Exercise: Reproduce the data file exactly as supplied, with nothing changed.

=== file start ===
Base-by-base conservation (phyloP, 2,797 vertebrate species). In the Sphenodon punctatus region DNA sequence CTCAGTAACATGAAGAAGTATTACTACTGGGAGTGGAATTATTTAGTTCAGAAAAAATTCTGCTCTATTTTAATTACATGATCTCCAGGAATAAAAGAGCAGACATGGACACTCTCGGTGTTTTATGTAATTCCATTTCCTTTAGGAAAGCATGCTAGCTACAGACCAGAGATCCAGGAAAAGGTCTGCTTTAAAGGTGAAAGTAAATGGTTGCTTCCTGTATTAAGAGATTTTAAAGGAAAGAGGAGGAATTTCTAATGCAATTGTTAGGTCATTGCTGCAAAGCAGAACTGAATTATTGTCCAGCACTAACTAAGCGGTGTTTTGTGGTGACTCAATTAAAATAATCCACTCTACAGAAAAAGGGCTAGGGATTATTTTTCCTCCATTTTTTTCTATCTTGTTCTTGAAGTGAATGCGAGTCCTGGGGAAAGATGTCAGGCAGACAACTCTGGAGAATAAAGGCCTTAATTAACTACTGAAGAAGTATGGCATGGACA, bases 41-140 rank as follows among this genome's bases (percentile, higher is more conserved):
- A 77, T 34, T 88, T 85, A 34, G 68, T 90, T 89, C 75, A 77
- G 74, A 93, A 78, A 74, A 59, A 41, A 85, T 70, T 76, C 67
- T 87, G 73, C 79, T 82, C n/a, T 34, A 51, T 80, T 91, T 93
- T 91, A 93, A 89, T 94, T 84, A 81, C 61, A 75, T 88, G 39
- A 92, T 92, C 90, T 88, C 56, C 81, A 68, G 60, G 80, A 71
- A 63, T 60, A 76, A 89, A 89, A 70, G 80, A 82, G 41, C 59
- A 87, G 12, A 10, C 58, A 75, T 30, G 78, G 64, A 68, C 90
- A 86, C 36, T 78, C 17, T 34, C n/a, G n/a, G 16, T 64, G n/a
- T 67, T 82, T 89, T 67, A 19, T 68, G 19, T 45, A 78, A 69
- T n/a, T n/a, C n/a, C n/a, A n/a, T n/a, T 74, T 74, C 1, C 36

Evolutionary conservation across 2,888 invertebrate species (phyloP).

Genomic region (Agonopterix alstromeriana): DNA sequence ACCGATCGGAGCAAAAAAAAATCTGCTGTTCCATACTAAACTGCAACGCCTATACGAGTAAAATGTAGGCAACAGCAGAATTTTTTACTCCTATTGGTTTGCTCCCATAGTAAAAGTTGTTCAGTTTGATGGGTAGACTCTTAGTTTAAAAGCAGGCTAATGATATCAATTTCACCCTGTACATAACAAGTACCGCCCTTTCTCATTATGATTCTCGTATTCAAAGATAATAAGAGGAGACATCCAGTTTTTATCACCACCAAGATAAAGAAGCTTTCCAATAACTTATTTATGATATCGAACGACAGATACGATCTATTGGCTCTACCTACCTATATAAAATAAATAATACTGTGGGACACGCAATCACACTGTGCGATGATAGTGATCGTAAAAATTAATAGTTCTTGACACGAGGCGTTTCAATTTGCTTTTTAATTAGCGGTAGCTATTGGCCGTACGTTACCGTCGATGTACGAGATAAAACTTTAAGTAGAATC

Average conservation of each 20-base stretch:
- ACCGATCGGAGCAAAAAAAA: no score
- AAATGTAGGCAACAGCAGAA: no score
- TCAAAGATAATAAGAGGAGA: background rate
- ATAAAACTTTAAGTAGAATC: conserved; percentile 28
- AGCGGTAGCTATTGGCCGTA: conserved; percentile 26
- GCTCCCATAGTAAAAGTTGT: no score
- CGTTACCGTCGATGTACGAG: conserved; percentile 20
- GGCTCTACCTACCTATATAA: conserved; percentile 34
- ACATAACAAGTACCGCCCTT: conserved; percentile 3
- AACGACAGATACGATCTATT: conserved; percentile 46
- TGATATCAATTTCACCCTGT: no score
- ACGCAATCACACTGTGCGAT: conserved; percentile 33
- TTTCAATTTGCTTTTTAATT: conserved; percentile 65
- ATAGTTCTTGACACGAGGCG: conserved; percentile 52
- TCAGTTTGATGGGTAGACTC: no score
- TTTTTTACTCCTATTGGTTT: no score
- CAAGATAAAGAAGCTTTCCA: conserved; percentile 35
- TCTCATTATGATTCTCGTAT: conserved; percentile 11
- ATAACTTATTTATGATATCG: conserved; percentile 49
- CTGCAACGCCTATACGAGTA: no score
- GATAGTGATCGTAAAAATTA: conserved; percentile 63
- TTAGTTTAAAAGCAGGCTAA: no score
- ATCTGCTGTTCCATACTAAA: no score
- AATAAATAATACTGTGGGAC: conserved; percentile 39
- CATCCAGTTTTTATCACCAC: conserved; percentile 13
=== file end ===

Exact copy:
Base-by-base conservation (phyloP, 2,797 vertebrate species). In the Sphenodon punctatus region DNA sequence CTCAGTAACATGAAGAAGTATTACTACTGGGAGTGGAATTATTTAGTTCAGAAAAAATTCTGCTCTATTTTAATTACATGATCTCCAGGAATAAAAGAGCAGACATGGACACTCTCGGTGTTTTATGTAATTCCATTTCCTTTAGGAAAGCATGCTAGCTACAGACCAGAGATCCAGGAAAAGGTCTGCTTTAAAGGTGAAAGTAAATGGTTGCTTCCTGTATTAAGAGATTTTAAAGGAAAGAGGAGGAATTTCTAATGCAATTGTTAGGTCATTGCTGCAAAGCAGAACTGAATTATTGTCCAGCACTAACTAAGCGGTGTTTTGTGGTGACTCAATTAAAATAATCCACTCTACAGAAAAAGGGCTAGGGATTATTTTTCCTCCATTTTTTTCTATCTTGTTCTTGAAGTGAATGCGAGTCCTGGGGAAAGATGTCAGGCAGACAACTCTGGAGAATAAAGGCCTTAATTAACTACTGAAGAAGTATGGCATGGACA, bases 41-140 rank as follows among this genome's bases (percentile, higher is more conserved):
- A 77, T 34, T 88, T 85, A 34, G 68, T 90, T 89, C 75, A 77
- G 74, A 93, A 78, A 74, A 59, A 41, A 85, T 70, T 76, C 67
- T 87, G 73, C 79, T 82, C n/a, T 34, A 51, T 80, T 91, T 93
- T 91, A 93, A 89, T 94, T 84, A 81, C 61, A 75, T 88, G 39
- A 92, T 92, C 90, T 88, C 56, C 81, A 68, G 60, G 80, A 71
- A 63, T 60, A 76, A 89, A 89, A 70, G 80, A 82, G 41, C 59
- A 87, G 12, A 10, C 58, A 75, T 30, G 78, G 64, A 68, C 90
- A 86, C 36, T 78, C 17, T 34, C n/a, G n/a, G 16, T 64, G n/a
- T 67, T 82, T 89, T 67, A 19, T 68, G 19, T 45, A 78, A 69
- T n/a, T n/a, C n/a, C n/a, A n/a, T n/a, T 74, T 74, C 1, C 36

Evolutionary conservation across 2,888 invertebrate species (phyloP).

Genomic region (Agonopterix alstromeriana): DNA sequence ACCGATCGGAGCAAAAAAAAATCTGCTGTTCCATACTAAACTGCAACGCCTATACGAGTAAAATGTAGGCAACAGCAGAATTTTTTACTCCTATTGGTTTGCTCCCATAGTAAAAGTTGTTCAGTTTGATGGGTAGACTCTTAGTTTAAAAGCAGGCTAATGATATCAATTTCACCCTGTACATAACAAGTACCGCCCTTTCTCATTATGATTCTCGTATTCAAAGATAATAAGAGGAGACATCCAGTTTTTATCACCACCAAGATAAAGAAGCTTTCCAATAACTTATTTATGATATCGAACGACAGATACGATCTATTGGCTCTACCTACCTATATAAAATAAATAATACTGTGGGACACGCAATCACACTGTGCGATGATAGTGATCGTAAAAATTAATAGTTCTTGACACGAGGCGTTTCAATTTGCTTTTTAATTAGCGGTAGCTATTGGCCGTACGTTACCGTCGATGTACGAGATAAAACTTTAAGTAGAATC

Average conservation of each 20-base stretch:
- ACCGATCGGAGCAAAAAAAA: no score
- AAATGTAGGCAACAGCAGAA: no score
- TCAAAGATAATAAGAGGAGA: background rate
- ATAAAACTTTAAGTAGAATC: conserved; percentile 28
- AGCGGTAGCTATTGGCCGTA: conserved; percentile 26
- GCTCCCATAGTAAAAGTTGT: no score
- CGTTACCGTCGATGTACGAG: conserved; percentile 20
- GGCTCTACCTACCTATATAA: conserved; percentile 34
- ACATAACAAGTACCGCCCTT: conserved; percentile 3
- AACGACAGATACGATCTATT: conserved; percentile 46
- TGATATCAATTTCACCCTGT: no score
- ACGCAATCACACTGTGCGAT: conserved; percentile 33
- TTTCAATTTGCTTTTTAATT: conserved; percentile 65
- ATAGTTCTTGACACGAGGCG: conserved; percentile 52
- TCAGTTTGATGGGTAGACTC: no score
- TTTTTTACTCCTATTGGTTT: no score
- CAAGATAAAGAAGCTTTCCA: conserved; percentile 35
- TCTCATTATGATTCTCGTAT: conserved; percentile 11
- ATAACTTATTTATGATATCG: conserved; percentile 49
- CTGCAACGCCTATACGAGTA: no score
- GATAGTGATCGTAAAAATTA: conserved; percentile 63
- TTAGTTTAAAAGCAGGCTAA: no score
- ATCTGCTGTTCCATACTAAA: no score
- AATAAATAATACTGTGGGAC: conserved; percentile 39
- CATCCAGTTTTTATCACCAC: conserved; percentile 13